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Sennheiser HD 400 Pro review

Open-back cans developed for long mixing sessions in the studio. We go Pro

  • £219
Sennheiser HD 400 Pro
(Image: © Future)

MusicRadar Verdict

These stealthy-looking headphones, with their open-back design and wide frequency response, deliver earfuls of accuracy.

Pros

  • +

    Rich yet accurate listening experience.

  • +

    Wide frequency response.

  • +

    Very comfortable.

Cons

  • -

    Not cheap.

Sennheiser HD 400 Pro: What is it?

If Special Forces operatives were issued with studio headphones we’d like to imagine they’d look just like these HD 400 Pros. Silky black from the bottom of the cup to top of the headband, there’s zero bling on show here – no chrome surrounds, no shiny plastic panels or brushed stainless steel inserts to catch the eye. 

Even the small Sennheiser script on the headband and tiny logos on the grilles are black on black. So, in the unlikely event, you find yourself in a tactical mix operation, way behind enemy lines, you’ll feel right at home wearing these!

Sennheiser HD 400 Pro

(Image credit: Future)

Outwardly, their design is at least a decade old, following exactly the same form factor as the cans in Sennheiser’s HD 500 series. Nevertheless, it’s an iconic look, characterised by beautiful, flowing organic curves and those distinctive arms that dog-leg around the ear cups. Those cups are quite restricted in both tilt and swivel, but not to the degree that it becomes an issue.

The mildly sprung headband conformed to a variety of head sizes, clamping small heads with just enough pressure, but not so tight on larger noggins that they become uncomfortable. Similarly, all manner of ears were comfortably enveloped in Sennheiser’s soft, velour upholstered ear cups. Weighing just 240g, these plush headphones are more than comfortable enough to make short work of long hours at the mixing desk.

Sennheiser HD 400 Pro

(Image credit: Future)

Sennheiser HD 400 Pro: Performance and verdict

Closed-back headphones get a bad rap for accentuating bass frequencies, simply because there’s nowhere for the air pressure to escape. True to form, these open-back Sennheiser’s perform superbly in this respect. The liberated airflow also delivers a more spacious, airy and, dare we say, realistic soundstage. Just be aware that isolation is poor, as is to be expected.

Another lovely benefit is that these open cans deliver huge wafts of cooling air to your lugholes, taking comfort levels up another notch. Sweaty, vinyl-cushioned closed-back headphones in the height of summer? No thanks! 

Sennheiser is particularly proud of the 120 Ohm transducer installed in each ear cup. According to its engineers, the “drive magnet offers high power, while its dampening system manages ventilation” resulting in deeper bass while mitigating any distortion that will impact clarity. Those clever engineers have also angled the transducers in order to simulate the position of high-end monitors in a studio.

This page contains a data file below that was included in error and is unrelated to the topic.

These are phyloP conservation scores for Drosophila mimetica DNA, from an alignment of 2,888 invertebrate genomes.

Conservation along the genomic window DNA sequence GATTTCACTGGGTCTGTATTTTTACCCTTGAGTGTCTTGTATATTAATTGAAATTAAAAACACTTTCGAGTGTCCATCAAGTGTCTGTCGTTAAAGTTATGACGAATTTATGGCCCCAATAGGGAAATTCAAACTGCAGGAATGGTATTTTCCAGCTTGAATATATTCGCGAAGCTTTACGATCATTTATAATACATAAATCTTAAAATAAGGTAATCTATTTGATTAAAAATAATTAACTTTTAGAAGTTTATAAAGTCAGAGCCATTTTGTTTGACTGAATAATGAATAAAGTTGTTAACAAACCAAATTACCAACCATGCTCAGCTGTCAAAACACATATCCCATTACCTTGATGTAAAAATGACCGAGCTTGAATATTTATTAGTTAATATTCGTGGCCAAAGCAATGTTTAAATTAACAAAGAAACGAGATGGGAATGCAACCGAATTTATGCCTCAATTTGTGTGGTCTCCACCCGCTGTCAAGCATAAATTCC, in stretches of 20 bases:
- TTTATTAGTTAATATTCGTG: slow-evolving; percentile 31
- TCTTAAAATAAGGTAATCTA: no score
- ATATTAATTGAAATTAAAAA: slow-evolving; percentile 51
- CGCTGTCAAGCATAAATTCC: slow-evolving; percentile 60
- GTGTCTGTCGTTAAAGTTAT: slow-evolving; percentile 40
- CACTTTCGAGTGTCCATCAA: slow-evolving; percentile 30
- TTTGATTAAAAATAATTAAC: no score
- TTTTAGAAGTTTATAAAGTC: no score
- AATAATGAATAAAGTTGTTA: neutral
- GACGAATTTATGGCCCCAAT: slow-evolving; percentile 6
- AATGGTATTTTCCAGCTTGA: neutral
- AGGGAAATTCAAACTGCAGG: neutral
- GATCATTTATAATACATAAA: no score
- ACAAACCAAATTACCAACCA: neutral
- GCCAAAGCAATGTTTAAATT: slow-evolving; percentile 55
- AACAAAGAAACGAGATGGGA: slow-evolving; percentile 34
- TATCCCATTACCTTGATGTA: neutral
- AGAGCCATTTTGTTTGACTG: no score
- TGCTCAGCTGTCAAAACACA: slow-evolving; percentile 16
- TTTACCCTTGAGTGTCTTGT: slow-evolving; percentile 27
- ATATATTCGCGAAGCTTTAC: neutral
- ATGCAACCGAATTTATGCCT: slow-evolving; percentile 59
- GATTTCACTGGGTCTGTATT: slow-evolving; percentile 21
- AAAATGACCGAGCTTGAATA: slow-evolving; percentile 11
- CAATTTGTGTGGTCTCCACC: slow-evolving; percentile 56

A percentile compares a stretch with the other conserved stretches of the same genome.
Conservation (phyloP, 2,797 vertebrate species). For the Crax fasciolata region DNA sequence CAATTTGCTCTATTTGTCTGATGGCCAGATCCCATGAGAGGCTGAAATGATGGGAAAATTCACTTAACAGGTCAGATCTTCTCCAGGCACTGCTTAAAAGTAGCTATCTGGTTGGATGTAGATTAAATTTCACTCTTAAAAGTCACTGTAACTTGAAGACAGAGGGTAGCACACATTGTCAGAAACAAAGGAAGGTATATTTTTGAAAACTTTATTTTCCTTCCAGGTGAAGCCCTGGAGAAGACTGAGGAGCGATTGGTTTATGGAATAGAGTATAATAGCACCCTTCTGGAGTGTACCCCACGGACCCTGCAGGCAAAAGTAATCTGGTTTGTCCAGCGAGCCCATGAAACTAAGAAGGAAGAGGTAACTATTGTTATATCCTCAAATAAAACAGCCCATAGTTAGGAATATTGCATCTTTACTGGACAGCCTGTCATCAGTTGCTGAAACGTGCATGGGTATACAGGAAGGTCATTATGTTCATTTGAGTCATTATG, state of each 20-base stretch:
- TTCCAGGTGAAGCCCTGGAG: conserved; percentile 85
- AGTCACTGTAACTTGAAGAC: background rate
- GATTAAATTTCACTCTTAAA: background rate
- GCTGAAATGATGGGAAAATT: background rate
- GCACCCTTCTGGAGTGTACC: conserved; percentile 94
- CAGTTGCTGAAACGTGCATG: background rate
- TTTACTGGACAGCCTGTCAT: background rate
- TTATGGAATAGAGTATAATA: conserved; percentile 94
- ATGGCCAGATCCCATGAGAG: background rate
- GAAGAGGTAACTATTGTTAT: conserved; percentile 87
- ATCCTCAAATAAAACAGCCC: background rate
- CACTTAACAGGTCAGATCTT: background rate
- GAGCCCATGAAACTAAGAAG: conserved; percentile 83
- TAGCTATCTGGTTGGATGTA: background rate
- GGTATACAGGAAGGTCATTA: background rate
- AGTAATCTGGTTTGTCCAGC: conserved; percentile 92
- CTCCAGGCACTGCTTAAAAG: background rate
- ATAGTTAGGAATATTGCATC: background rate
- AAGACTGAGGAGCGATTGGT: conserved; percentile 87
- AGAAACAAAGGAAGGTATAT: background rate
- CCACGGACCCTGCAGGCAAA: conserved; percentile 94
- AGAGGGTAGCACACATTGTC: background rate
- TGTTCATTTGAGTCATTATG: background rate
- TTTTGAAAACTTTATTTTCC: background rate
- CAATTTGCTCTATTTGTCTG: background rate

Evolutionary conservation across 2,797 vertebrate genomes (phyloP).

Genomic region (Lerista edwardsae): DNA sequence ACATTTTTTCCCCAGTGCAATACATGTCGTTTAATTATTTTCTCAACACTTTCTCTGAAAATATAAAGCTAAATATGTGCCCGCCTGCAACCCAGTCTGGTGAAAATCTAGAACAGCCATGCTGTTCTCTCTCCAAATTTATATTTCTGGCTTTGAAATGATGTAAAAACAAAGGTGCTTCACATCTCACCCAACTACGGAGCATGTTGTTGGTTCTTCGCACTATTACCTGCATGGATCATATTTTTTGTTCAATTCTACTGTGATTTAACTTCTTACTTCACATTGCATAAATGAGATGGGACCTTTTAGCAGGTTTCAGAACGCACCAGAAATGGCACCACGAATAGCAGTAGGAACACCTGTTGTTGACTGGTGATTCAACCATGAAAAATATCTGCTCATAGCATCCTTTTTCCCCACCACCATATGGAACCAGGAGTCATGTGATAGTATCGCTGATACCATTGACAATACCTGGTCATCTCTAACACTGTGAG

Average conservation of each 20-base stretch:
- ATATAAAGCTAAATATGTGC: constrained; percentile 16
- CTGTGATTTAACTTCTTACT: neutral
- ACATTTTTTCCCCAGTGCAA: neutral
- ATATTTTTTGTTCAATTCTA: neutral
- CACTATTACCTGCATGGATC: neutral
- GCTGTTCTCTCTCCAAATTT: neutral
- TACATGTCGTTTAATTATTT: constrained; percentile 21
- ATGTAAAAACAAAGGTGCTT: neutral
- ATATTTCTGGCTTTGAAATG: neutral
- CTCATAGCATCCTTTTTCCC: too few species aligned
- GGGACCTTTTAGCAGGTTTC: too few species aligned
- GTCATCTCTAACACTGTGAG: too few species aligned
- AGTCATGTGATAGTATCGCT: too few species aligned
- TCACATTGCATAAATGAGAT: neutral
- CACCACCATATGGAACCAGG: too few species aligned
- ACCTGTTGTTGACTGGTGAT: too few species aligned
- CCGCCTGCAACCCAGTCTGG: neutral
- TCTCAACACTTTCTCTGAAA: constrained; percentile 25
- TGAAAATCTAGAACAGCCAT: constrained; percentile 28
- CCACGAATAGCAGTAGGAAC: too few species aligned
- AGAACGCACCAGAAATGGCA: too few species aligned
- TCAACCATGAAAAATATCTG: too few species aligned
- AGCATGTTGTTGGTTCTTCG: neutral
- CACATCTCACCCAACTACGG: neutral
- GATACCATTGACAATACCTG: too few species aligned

Certainly, the frequency response is impressive – from 6Hz to 38kHz – so much so that the bass reaches deeper than the scope of human hearing (roughly 20Hz to 20kHz), and it’s a similar story at the top end. Although we can’t hear some of these highs and lows, it’s quite possible that we can feel them, qualities that help to give us a sense of precision and airiness. 

Take any of these features or characteristics in isolation – the open backs, the angled transducers, the wide frequency response or the neutrality – and it’s unlikely they will make that much of an impression. Bundle them together in a smart, well-built set of cans though, and we believe Sennheiser has succeeded in what it set out to do.

Listening to a variety of music with the HD 400 Pros, everything from Floating Points to Frank Zappa, Masked Wolf to Mozart, there’s an apparent richness, a complexity that lesser headphones just don’t convey. There’s clarity and balance aplenty too, but not the cold, hard treble-toppy steeliness that’s often mistaken for transparency. Instead, there’s a measured vividness; an equality where the mids, lows and highs co-exist without fighting one another. Yep, they sound pretty good!

Some headphones do little for your mix beyond keeping your ears warm, but Sennheiser’s HD 400 Pros will provide you with a level of clarity, spaciousness and honesty that you can properly base creative judgements on. 

Now you can find comfort in the truth, even if the truth doesn’t always make for comfortable listening. 

MusicRadar verdict: These stealthy-looking headphones, with their open-back design and wide frequency response, deliver earfuls of accuracy.

Sennheiser HD 400 Pro: The web says

"These are excellent reference headphones for mixing and mastering and also for tracking with the aforementioned caveat about leakage."
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When Simon's childhood classical guitar teacher boasted he 'enjoyed a challenge', the poor man had no idea how much he'd underestimated the scale of the task ahead. Despite Simon's lack of talent, the experience did spark a lifelong passion for music. His classical guitar was discarded for an electric, then a room full of electrics before Simon discovered the joys of keys. Against all odds, Simon somehow managed to blag a career as a fashion journalist, but he's now more suitably employed writing for MusicRadar and Guitar World. When not writing or playing, he can be found terrifying himself on his mountain bike.